To remedy such fatal mischief, by at once ftriking at its root, the very fenfible and patriotic Author of these Observa. tions proposes to the Parliament of Ireland, an entire and abroJute prohibition of the diftillery; and, certainly, this measure would prove a radical cure for this political disorder : for if no whisky is made, none can be drank. He would not, however, deprive the labouring people of a proper and agreeable beverage: but instead of the baleful and poisonous liquid to which they have been too long unhappily accustomed, he would substitute another, more innocent, more pleasant, and more wholesomePORTER :-a liquor which gives pleasure, health, and strength, to the English labourer, without inebriety, and all those terrible effects which are daily experienced in Ireland, from the madness and excesses of the whiskey drinkers.
As a farther recommendation of his plan for encouraging the porter-brewery in Ireland, instead of their present ruinous diltillery, he makes it appear, by proper eftimates and calculations, that government would sustain no injury by the loss of the duty on that pernicious ardent spirit which he wilhes to abolish; but that, op the contrary, the revenue would be greatly increased by the malt-duties : so that, in point of policy, as well as of patriotism (which, indeed, is true policy), there can be no reasonable or folid objection to the scheme here so care nestly and pathetically recommended,
If it be objected that spirits of another kind would fill be used, if whiskey were annihilated, the Author lhews that the importation of brandy from France, or of rum from the WestIncies, would be attended with advantages to the revenue, which would amply compensate for the former duties on the article which he hopes will be suppressed. He obferves, that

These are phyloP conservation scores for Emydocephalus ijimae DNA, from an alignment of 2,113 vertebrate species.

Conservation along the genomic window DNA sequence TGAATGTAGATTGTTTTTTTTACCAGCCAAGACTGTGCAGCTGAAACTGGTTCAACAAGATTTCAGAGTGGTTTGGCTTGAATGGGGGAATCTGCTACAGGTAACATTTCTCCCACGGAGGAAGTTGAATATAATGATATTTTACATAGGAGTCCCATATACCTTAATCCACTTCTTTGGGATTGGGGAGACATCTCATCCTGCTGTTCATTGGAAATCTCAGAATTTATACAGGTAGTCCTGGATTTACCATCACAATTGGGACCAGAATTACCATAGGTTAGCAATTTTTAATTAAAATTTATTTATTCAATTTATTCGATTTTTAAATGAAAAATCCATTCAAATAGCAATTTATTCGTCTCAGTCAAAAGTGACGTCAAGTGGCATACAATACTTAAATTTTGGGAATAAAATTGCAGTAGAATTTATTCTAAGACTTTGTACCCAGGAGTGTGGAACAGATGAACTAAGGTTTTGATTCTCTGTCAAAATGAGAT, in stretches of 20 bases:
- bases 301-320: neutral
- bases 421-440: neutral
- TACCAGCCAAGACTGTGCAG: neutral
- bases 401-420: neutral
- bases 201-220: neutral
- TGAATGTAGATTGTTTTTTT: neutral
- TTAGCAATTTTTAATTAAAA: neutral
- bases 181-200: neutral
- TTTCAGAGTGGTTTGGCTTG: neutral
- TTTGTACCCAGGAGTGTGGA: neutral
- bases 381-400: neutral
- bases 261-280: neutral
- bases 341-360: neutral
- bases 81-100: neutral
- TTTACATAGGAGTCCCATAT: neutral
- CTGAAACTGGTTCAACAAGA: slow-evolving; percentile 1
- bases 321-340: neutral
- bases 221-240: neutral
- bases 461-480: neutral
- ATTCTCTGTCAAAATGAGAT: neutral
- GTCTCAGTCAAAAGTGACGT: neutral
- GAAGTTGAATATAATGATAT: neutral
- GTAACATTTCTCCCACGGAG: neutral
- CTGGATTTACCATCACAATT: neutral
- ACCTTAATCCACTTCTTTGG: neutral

these spirits are imported in our own thips, which encourages navigation; and they are received in return for our manufactures exported, which excites commerce. We therefore conclude, that the distillation of whiskey is a loss to the country, because the material would sell for more than the manufacture; that it is injurious to revenue, because it prevents the introdu&ion of foreign spirits, which pay treble the duty;, and that the importation of foreign spirits is highly advantageous, as it promotes navigation and commerce, and encreases revenue.'
Should it be imagined that the Author writes from interested views, we can only copy his own declaration, on this head, for the satisfaction of our readers :
• Neither selfish or partial views have contributed, in any degree, to the production of this discourse; the Author writes not from mercenary ends, nor with a view of injuring any denomination of traders ; his role motive is, to attempt the alleviation of misery, and the diffufion of happiness; and he hopes that the purity of the intention will procure an indulgent eye to the defects of the compofition.'
Swift gained immortal honour by his letters against Wood's half-pence; and we think that the unknown Author [he is totally unknown to us] of this well-designed tract is not leis entitled to the grateful acknowlegements of his countrymen, for the very lauJable exertion of his respectable talents, on a subject of infinitely higher importance to the welfare of the community to which he belongs.
Art. XV. 'The Poetry of Anna Matilda: Containing a Tale for
Jealousy, the Funeral, her Correspondence with Della Crusca, and several other poetical Pieces. . To which are added Recollections, printed from an Original Manufcript, written by Gederal Sir William Waller. izmo. 35. 6d. sewed. Beil. 1788.
'E expected, as the publication of this little volume was
in it more last words of Anna Matilda, notwithstanding her former poems concluded with telling us, • Her book was clos'dher lyre was broke.' But we were able disappointed. The poems of this fair incognita which appear in this little col
* See Review for November last, p. 449.